Astronomers Discovered Icy Comets Orbiting A Sun-Like Star
Astronomers have identified evidence of icy comets around a sun-star like about 160 light-years from Earth. They said that this would give a hint on how the solar system is developed.
LA Times reports that the study would be printed in Monthly Notices of the Royal Astronomical Society. The study was led by the scientists from the University of Cambridge.
The researchers used data from the Atacama Large Millimeter Array (ALMA), according to Science Daily. They uncovered very low levels of carbon monoxide gas around the star. The numbers are consistent with the comets in the solar system.
The results will establish the properties of comet clouds around the sun-like stars just after the time of their birth. The star, which is termed as HD 181327, has a mass about 30 percent greater than the sun. It is situated 160 years away in the Painter constellation. It is about 23 million years old. Meanwhile, the solar system is 44.6 billion years old.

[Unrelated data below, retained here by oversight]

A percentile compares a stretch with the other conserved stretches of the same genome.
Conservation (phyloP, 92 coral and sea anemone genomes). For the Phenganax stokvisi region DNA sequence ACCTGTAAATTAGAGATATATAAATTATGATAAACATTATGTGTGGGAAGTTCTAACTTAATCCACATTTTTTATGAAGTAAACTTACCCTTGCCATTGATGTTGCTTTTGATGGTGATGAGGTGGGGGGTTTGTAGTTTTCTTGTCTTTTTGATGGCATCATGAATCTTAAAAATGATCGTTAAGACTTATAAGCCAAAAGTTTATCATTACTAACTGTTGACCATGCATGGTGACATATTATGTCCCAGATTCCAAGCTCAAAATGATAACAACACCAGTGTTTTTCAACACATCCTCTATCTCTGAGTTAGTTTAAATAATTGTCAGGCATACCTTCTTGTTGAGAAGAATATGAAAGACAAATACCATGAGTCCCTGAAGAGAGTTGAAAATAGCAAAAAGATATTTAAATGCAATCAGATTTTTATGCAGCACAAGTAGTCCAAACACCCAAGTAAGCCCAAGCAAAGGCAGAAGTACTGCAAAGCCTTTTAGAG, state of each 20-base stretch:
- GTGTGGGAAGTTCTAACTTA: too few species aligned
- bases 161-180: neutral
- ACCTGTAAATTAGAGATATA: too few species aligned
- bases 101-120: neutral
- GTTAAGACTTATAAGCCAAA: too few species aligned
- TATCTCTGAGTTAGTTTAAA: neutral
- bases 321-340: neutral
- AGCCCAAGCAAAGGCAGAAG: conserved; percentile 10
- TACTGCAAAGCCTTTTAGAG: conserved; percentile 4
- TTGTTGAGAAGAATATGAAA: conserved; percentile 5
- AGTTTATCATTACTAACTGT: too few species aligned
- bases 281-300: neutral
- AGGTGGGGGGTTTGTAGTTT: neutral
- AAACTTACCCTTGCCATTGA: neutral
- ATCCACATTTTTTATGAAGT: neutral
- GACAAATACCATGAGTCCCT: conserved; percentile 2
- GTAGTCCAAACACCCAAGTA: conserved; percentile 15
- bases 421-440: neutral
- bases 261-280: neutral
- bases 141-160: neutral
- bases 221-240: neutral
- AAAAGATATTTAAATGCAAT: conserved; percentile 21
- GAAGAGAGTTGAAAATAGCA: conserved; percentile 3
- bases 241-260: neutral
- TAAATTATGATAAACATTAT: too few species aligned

Sebastian Marino, a Ph.D. student from Cambridge's Institute of Astronomy and the lead author of the study said that young systems such as this one are very lively, with comets and asteroids slamming into each other and into planets. He further explained that the system has a similar ice composition to the solar system, so it is the good one to study in order to learn what the solar system looked like early in its existence.
The researchers used ALMA to detect the presence of comets and to search for the signature of gas. Marino said that this is the lowest gas concentration ever spotted in a belt of asteroids and comets. They are pushing ALMA to its limits.
NASA described comets as the cosmic snowballs of frozen gases, rock and dust that are about the size of a small town. When a comet's orbit gets closer to the sun, it heats up and discharges dust and gases into a huge glowing head bigger than most planets. The comets are not able to support life. On the other hand, they may have brought organic compounds and water through impact with earth and other bodies in the solar system.